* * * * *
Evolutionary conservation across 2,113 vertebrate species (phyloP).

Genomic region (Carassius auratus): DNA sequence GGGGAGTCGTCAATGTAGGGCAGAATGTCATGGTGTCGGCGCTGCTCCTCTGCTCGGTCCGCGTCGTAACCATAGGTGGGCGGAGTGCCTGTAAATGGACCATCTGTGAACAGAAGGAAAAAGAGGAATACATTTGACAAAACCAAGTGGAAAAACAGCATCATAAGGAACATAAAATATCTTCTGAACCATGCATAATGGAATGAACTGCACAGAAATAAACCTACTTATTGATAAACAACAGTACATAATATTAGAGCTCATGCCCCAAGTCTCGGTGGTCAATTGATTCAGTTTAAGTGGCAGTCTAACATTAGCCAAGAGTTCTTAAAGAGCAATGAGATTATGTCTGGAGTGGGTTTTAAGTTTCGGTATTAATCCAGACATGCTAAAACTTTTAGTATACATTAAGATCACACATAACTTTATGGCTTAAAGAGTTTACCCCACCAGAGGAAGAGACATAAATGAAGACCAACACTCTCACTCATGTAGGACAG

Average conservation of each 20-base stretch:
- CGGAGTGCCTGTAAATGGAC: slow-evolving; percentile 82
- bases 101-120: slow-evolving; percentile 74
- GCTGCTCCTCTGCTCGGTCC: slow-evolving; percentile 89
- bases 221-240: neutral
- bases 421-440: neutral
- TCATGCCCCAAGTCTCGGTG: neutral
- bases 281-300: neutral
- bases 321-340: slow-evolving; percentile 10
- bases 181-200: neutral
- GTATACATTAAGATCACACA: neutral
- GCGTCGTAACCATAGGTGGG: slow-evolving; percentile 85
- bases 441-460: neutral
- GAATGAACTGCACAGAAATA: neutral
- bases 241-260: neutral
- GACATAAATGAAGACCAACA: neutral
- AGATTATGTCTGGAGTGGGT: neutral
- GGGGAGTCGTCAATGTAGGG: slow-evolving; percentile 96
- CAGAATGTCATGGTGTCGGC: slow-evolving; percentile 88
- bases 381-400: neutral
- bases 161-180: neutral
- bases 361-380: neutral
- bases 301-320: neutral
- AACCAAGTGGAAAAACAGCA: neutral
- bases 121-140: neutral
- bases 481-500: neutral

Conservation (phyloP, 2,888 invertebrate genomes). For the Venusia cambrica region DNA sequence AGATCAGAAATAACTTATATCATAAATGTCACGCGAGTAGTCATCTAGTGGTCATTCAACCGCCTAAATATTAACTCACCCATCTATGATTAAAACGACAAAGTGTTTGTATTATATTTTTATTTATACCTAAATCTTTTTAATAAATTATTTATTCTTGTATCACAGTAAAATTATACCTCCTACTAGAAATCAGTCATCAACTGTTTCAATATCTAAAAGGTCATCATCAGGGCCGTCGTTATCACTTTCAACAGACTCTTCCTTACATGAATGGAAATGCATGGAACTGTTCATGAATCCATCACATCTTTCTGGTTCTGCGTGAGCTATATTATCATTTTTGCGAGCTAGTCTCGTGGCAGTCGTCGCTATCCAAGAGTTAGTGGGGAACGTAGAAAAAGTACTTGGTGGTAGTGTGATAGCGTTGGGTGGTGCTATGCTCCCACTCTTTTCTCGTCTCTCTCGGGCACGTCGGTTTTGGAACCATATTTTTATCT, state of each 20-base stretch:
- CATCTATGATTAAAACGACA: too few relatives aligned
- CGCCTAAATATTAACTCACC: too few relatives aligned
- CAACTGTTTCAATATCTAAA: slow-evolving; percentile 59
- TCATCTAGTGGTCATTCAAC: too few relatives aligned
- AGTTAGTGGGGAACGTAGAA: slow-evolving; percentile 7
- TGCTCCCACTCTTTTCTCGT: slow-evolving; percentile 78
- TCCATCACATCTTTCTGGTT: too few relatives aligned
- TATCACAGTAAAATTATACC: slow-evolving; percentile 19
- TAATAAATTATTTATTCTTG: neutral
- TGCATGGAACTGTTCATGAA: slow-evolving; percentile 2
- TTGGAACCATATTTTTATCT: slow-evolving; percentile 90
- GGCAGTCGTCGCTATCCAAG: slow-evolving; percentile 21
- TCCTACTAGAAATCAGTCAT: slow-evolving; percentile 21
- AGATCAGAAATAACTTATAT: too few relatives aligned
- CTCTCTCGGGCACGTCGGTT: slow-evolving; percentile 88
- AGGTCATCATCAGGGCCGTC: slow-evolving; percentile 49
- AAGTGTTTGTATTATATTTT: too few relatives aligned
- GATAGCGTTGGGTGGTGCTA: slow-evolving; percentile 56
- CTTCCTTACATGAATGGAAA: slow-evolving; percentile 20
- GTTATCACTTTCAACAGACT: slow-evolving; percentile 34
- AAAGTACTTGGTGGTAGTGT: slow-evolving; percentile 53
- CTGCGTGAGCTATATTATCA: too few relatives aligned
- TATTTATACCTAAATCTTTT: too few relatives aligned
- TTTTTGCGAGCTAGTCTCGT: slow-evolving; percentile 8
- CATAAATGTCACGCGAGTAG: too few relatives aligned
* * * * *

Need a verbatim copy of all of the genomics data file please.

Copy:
Evolutionary conservation across 2,113 vertebrate species (phyloP).

Genomic region (Carassius auratus): DNA sequence GGGGAGTCGTCAATGTAGGGCAGAATGTCATGGTGTCGGCGCTGCTCCTCTGCTCGGTCCGCGTCGTAACCATAGGTGGGCGGAGTGCCTGTAAATGGACCATCTGTGAACAGAAGGAAAAAGAGGAATACATTTGACAAAACCAAGTGGAAAAACAGCATCATAAGGAACATAAAATATCTTCTGAACCATGCATAATGGAATGAACTGCACAGAAATAAACCTACTTATTGATAAACAACAGTACATAATATTAGAGCTCATGCCCCAAGTCTCGGTGGTCAATTGATTCAGTTTAAGTGGCAGTCTAACATTAGCCAAGAGTTCTTAAAGAGCAATGAGATTATGTCTGGAGTGGGTTTTAAGTTTCGGTATTAATCCAGACATGCTAAAACTTTTAGTATACATTAAGATCACACATAACTTTATGGCTTAAAGAGTTTACCCCACCAGAGGAAGAGACATAAATGAAGACCAACACTCTCACTCATGTAGGACAG

Average conservation of each 20-base stretch:
- CGGAGTGCCTGTAAATGGAC: slow-evolving; percentile 82
- bases 101-120: slow-evolving; percentile 74
- GCTGCTCCTCTGCTCGGTCC: slow-evolving; percentile 89
- bases 221-240: neutral
- bases 421-440: neutral
- TCATGCCCCAAGTCTCGGTG: neutral
- bases 281-300: neutral
- bases 321-340: slow-evolving; percentile 10
- bases 181-200: neutral
- GTATACATTAAGATCACACA: neutral
- GCGTCGTAACCATAGGTGGG: slow-evolving; percentile 85
- bases 441-460: neutral
- GAATGAACTGCACAGAAATA: neutral
- bases 241-260: neutral
- GACATAAATGAAGACCAACA: neutral
- AGATTATGTCTGGAGTGGGT: neutral
- GGGGAGTCGTCAATGTAGGG: slow-evolving; percentile 96
- CAGAATGTCATGGTGTCGGC: slow-evolving; percentile 88
- bases 381-400: neutral
- bases 161-180: neutral
- bases 361-380: neutral
- bases 301-320: neutral
- AACCAAGTGGAAAAACAGCA: neutral
- bases 121-140: neutral
- bases 481-500: neutral

Conservation (phyloP, 2,888 invertebrate genomes). For the Venusia cambrica region DNA sequence AGATCAGAAATAACTTATATCATAAATGTCACGCGAGTAGTCATCTAGTGGTCATTCAACCGCCTAAATATTAACTCACCCATCTATGATTAAAACGACAAAGTGTTTGTATTATATTTTTATTTATACCTAAATCTTTTTAATAAATTATTTATTCTTGTATCACAGTAAAATTATACCTCCTACTAGAAATCAGTCATCAACTGTTTCAATATCTAAAAGGTCATCATCAGGGCCGTCGTTATCACTTTCAACAGACTCTTCCTTACATGAATGGAAATGCATGGAACTGTTCATGAATCCATCACATCTTTCTGGTTCTGCGTGAGCTATATTATCATTTTTGCGAGCTAGTCTCGTGGCAGTCGTCGCTATCCAAGAGTTAGTGGGGAACGTAGAAAAAGTACTTGGTGGTAGTGTGATAGCGTTGGGTGGTGCTATGCTCCCACTCTTTTCTCGTCTCTCTCGGGCACGTCGGTTTTGGAACCATATTTTTATCT, state of each 20-base stretch:
- CATCTATGATTAAAACGACA: too few relatives aligned
- CGCCTAAATATTAACTCACC: too few relatives aligned
- CAACTGTTTCAATATCTAAA: slow-evolving; percentile 59
- TCATCTAGTGGTCATTCAAC: too few relatives aligned
- AGTTAGTGGGGAACGTAGAA: slow-evolving; percentile 7
- TGCTCCCACTCTTTTCTCGT: slow-evolving; percentile 78
- TCCATCACATCTTTCTGGTT: too few relatives aligned
- TATCACAGTAAAATTATACC: slow-evolving; percentile 19
- TAATAAATTATTTATTCTTG: neutral
- TGCATGGAACTGTTCATGAA: slow-evolving; percentile 2
- TTGGAACCATATTTTTATCT: slow-evolving; percentile 90
- GGCAGTCGTCGCTATCCAAG: slow-evolving; percentile 21
- TCCTACTAGAAATCAGTCAT: slow-evolving; percentile 21
- AGATCAGAAATAACTTATAT: too few relatives aligned
- CTCTCTCGGGCACGTCGGTT: slow-evolving; percentile 88
- AGGTCATCATCAGGGCCGTC: slow-evolving; percentile 49
- AAGTGTTTGTATTATATTTT: too few relatives aligned
- GATAGCGTTGGGTGGTGCTA: slow-evolving; percentile 56
- CTTCCTTACATGAATGGAAA: slow-evolving; percentile 20
- GTTATCACTTTCAACAGACT: slow-evolving; percentile 34
- AAAGTACTTGGTGGTAGTGT: slow-evolving; percentile 53
- CTGCGTGAGCTATATTATCA: too few relatives aligned
- TATTTATACCTAAATCTTTT: too few relatives aligned
- TTTTTGCGAGCTAGTCTCGT: slow-evolving; percentile 8
- CATAAATGTCACGCGAGTAG: too few relatives aligned